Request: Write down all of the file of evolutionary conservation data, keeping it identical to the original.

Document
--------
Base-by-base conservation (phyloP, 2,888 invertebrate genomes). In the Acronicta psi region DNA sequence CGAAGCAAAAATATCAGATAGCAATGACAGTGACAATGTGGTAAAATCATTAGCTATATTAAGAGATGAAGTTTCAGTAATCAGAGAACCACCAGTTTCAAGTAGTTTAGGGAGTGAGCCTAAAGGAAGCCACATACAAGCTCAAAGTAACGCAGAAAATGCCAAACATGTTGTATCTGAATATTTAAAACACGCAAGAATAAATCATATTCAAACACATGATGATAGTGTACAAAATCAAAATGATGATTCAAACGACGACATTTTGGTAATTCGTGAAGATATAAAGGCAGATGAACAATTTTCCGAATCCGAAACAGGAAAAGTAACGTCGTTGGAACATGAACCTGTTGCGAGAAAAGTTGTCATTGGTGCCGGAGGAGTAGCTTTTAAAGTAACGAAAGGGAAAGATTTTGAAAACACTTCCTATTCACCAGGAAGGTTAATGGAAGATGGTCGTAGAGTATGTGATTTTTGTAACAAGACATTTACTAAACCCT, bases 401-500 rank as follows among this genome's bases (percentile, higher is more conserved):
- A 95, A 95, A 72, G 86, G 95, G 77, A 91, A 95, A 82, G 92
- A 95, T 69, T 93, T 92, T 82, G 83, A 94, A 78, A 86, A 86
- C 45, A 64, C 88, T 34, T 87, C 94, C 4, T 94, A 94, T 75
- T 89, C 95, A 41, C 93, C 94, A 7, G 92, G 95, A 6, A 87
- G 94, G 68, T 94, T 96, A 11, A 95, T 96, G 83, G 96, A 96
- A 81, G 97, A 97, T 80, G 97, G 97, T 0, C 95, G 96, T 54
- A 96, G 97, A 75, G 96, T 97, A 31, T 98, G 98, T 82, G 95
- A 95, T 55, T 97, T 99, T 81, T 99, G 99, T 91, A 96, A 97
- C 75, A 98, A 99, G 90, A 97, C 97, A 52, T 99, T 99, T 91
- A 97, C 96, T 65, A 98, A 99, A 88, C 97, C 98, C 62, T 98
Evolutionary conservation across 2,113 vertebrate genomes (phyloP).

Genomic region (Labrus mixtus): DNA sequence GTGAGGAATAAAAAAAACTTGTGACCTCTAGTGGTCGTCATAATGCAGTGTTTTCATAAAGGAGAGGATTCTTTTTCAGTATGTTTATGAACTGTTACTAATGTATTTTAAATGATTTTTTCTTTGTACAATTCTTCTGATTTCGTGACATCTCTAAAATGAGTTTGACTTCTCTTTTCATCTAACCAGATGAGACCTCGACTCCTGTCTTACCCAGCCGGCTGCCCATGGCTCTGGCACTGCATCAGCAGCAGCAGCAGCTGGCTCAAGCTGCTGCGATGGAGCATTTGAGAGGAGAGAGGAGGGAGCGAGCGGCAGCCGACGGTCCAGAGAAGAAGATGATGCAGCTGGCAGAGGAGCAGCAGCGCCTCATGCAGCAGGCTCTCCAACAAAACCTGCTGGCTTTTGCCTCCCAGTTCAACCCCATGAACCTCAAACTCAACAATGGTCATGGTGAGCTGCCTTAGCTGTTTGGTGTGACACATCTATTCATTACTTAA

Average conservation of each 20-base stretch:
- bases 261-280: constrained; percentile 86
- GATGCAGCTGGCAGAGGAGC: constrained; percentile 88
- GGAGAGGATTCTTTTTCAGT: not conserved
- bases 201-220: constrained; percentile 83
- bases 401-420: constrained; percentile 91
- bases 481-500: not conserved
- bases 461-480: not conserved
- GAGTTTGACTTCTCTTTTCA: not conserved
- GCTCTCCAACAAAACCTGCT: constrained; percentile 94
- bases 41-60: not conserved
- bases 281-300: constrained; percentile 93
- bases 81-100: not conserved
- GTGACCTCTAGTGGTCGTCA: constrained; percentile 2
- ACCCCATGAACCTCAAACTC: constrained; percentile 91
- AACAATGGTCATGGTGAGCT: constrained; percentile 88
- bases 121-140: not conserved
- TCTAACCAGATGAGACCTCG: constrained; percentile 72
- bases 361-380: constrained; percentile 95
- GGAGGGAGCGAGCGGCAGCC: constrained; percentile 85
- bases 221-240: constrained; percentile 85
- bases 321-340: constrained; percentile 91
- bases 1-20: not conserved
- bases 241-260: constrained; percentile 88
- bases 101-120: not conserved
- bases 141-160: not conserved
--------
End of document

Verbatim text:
Base-by-base conservation (phyloP, 2,888 invertebrate genomes). In the Acronicta psi region DNA sequence CGAAGCAAAAATATCAGATAGCAATGACAGTGACAATGTGGTAAAATCATTAGCTATATTAAGAGATGAAGTTTCAGTAATCAGAGAACCACCAGTTTCAAGTAGTTTAGGGAGTGAGCCTAAAGGAAGCCACATACAAGCTCAAAGTAACGCAGAAAATGCCAAACATGTTGTATCTGAATATTTAAAACACGCAAGAATAAATCATATTCAAACACATGATGATAGTGTACAAAATCAAAATGATGATTCAAACGACGACATTTTGGTAATTCGTGAAGATATAAAGGCAGATGAACAATTTTCCGAATCCGAAACAGGAAAAGTAACGTCGTTGGAACATGAACCTGTTGCGAGAAAAGTTGTCATTGGTGCCGGAGGAGTAGCTTTTAAAGTAACGAAAGGGAAAGATTTTGAAAACACTTCCTATTCACCAGGAAGGTTAATGGAAGATGGTCGTAGAGTATGTGATTTTTGTAACAAGACATTTACTAAACCCT, bases 401-500 rank as follows among this genome's bases (percentile, higher is more conserved):
- A 95, A 95, A 72, G 86, G 95, G 77, A 91, A 95, A 82, G 92
- A 95, T 69, T 93, T 92, T 82, G 83, A 94, A 78, A 86, A 86
- C 45, A 64, C 88, T 34, T 87, C 94, C 4, T 94, A 94, T 75
- T 89, C 95, A 41, C 93, C 94, A 7, G 92, G 95, A 6, A 87
- G 94, G 68, T 94, T 96, A 11, A 95, T 96, G 83, G 96, A 96
- A 81, G 97, A 97, T 80, G 97, G 97, T 0, C 95, G 96, T 54
- A 96, G 97, A 75, G 96, T 97, A 31, T 98, G 98, T 82, G 95
- A 95, T 55, T 97, T 99, T 81, T 99, G 99, T 91, A 96, A 97
- C 75, A 98, A 99, G 90, A 97, C 97, A 52, T 99, T 99, T 91
- A 97, C 96, T 65, A 98, A 99, A 88, C 97, C 98, C 62, T 98
Evolutionary conservation across 2,113 vertebrate genomes (phyloP).

Genomic region (Labrus mixtus): DNA sequence GTGAGGAATAAAAAAAACTTGTGACCTCTAGTGGTCGTCATAATGCAGTGTTTTCATAAAGGAGAGGATTCTTTTTCAGTATGTTTATGAACTGTTACTAATGTATTTTAAATGATTTTTTCTTTGTACAATTCTTCTGATTTCGTGACATCTCTAAAATGAGTTTGACTTCTCTTTTCATCTAACCAGATGAGACCTCGACTCCTGTCTTACCCAGCCGGCTGCCCATGGCTCTGGCACTGCATCAGCAGCAGCAGCAGCTGGCTCAAGCTGCTGCGATGGAGCATTTGAGAGGAGAGAGGAGGGAGCGAGCGGCAGCCGACGGTCCAGAGAAGAAGATGATGCAGCTGGCAGAGGAGCAGCAGCGCCTCATGCAGCAGGCTCTCCAACAAAACCTGCTGGCTTTTGCCTCCCAGTTCAACCCCATGAACCTCAAACTCAACAATGGTCATGGTGAGCTGCCTTAGCTGTTTGGTGTGACACATCTATTCATTACTTAA

Average conservation of each 20-base stretch:
- bases 261-280: constrained; percentile 86
- GATGCAGCTGGCAGAGGAGC: constrained; percentile 88
- GGAGAGGATTCTTTTTCAGT: not conserved
- bases 201-220: constrained; percentile 83
- bases 401-420: constrained; percentile 91
- bases 481-500: not conserved
- bases 461-480: not conserved
- GAGTTTGACTTCTCTTTTCA: not conserved
- GCTCTCCAACAAAACCTGCT: constrained; percentile 94
- bases 41-60: not conserved
- bases 281-300: constrained; percentile 93
- bases 81-100: not conserved
- GTGACCTCTAGTGGTCGTCA: constrained; percentile 2
- ACCCCATGAACCTCAAACTC: constrained; percentile 91
- AACAATGGTCATGGTGAGCT: constrained; percentile 88
- bases 121-140: not conserved
- TCTAACCAGATGAGACCTCG: constrained; percentile 72
- bases 361-380: constrained; percentile 95
- GGAGGGAGCGAGCGGCAGCC: constrained; percentile 85
- bases 221-240: constrained; percentile 85
- bases 321-340: constrained; percentile 91
- bases 1-20: not conserved
- bases 241-260: constrained; percentile 88
- bases 101-120: not conserved
- bases 141-160: not conserved